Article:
Toward greater sustainability: Bioengineering researchers are converting food waste into compostable packaging

Posted on Wednesday, February 26th, 2020

Written by Mya Kidson

Researchers with Compression Moulder
Prof. Manjusri Misra (second from right) leads a research team that utilizes food waste to make bio-plastic packaging. (Photo courtesy of: Manjusri Misra.)

Canada’s ever-growing population is accumulating food waste—currently, more than half of the food produced in Canada ends up in the garbage.

A research team at the University of Guelph is finding ways to convert food waste into compostable packaging through bioengineering.

Prof. Manjusri Misra, School of Engineering, and her research team are searching for ways to use non-food biomass and innovative production processes to create sustainable packaging.

Misra’s team has used non-edible agricultural residues such as oat and rice hulls—as well as low-value products from industrial processes— to make bio-plastic packaging through compounding, injection moulding, film processing, thermoforming or 3-D printing.

The researchers aim to demonstrate how food waste can be used for sustainable packaging purposes. This promotes the concept of a circular economy, when developing greener plastic materials. Misra says bio-based products are economically and environmentally beneficial and may substitute single-use, non-degradable plastics that dominate landfills.

“Although it might take a while to be commonplace for consumers and industries to adopt this more sustainable practice, the outlook is promising,” says Misra. “Some of the possibilities we are working on now weren’t possible 10 years ago.”

Bio-composites are materials that combine biofibres or other bio-based fillers with plastic resins. This approach reduces the amount of plastic used, the cost, and improves the sustainability. Several wastes from industrial food processing, e.g., tomato skin, potato skin, grape pomace, apple pomace, coffee chaff, spent coffee and tea, are being tested for bio-composite applications in Misra’s lab. This research also considers challenges to product implementation, aiming to develop price-competitive solutions, that require collaboration with industry partners. “Looking to the future, there is lots of work to be done, but there is great potential for commercial use,” says Misra.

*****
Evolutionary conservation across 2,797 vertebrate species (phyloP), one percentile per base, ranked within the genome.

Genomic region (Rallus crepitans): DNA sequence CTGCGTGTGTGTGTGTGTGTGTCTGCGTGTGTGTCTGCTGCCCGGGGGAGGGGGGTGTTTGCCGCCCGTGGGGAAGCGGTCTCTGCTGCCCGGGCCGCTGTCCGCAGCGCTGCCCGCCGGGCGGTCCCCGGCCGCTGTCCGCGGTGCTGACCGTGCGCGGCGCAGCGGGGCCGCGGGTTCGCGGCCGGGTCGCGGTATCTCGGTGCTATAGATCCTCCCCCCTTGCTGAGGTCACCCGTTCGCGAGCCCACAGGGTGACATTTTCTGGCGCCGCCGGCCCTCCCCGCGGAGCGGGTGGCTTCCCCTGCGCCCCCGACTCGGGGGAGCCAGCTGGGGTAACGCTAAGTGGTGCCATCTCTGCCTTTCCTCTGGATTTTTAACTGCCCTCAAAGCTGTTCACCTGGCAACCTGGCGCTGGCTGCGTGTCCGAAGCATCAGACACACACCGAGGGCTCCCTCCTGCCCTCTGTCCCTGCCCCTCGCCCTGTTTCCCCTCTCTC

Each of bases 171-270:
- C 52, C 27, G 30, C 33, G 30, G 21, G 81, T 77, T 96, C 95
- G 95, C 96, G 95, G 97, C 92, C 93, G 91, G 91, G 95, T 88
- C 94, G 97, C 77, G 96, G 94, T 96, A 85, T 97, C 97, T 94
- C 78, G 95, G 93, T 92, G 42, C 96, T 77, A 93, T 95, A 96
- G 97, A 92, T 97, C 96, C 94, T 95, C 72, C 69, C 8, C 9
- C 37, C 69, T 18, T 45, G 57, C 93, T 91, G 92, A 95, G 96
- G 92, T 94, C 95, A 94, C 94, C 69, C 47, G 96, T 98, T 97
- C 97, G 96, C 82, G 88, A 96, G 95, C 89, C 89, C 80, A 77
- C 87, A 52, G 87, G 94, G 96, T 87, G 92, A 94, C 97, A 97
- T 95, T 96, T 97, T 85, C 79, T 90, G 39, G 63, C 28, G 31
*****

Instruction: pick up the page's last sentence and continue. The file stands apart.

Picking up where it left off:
Misra’s research team includes an extensive group from across the University of Guelph in engineering, plant agriculture, geography, food science, management, and food, agricultural and resource economics, as well as researchers from McMaster University, Western University and provincial and federal research labs. This research is funded by the Ontario Agri-Food Innovation Alliance through the Gryphon’s LAAIR program. Additional funding was provided by the Natural Sciences and Engineering Research Council and the Ontario Ministry of Economic Development, Job Creation and Trade. 

Articles in Research magazine are written and produced in part by participants in the Students Promoting Awareness of Research Knowledge (SPARK). See more stories from the 2019 Agri-Food Yearbook (PDF).

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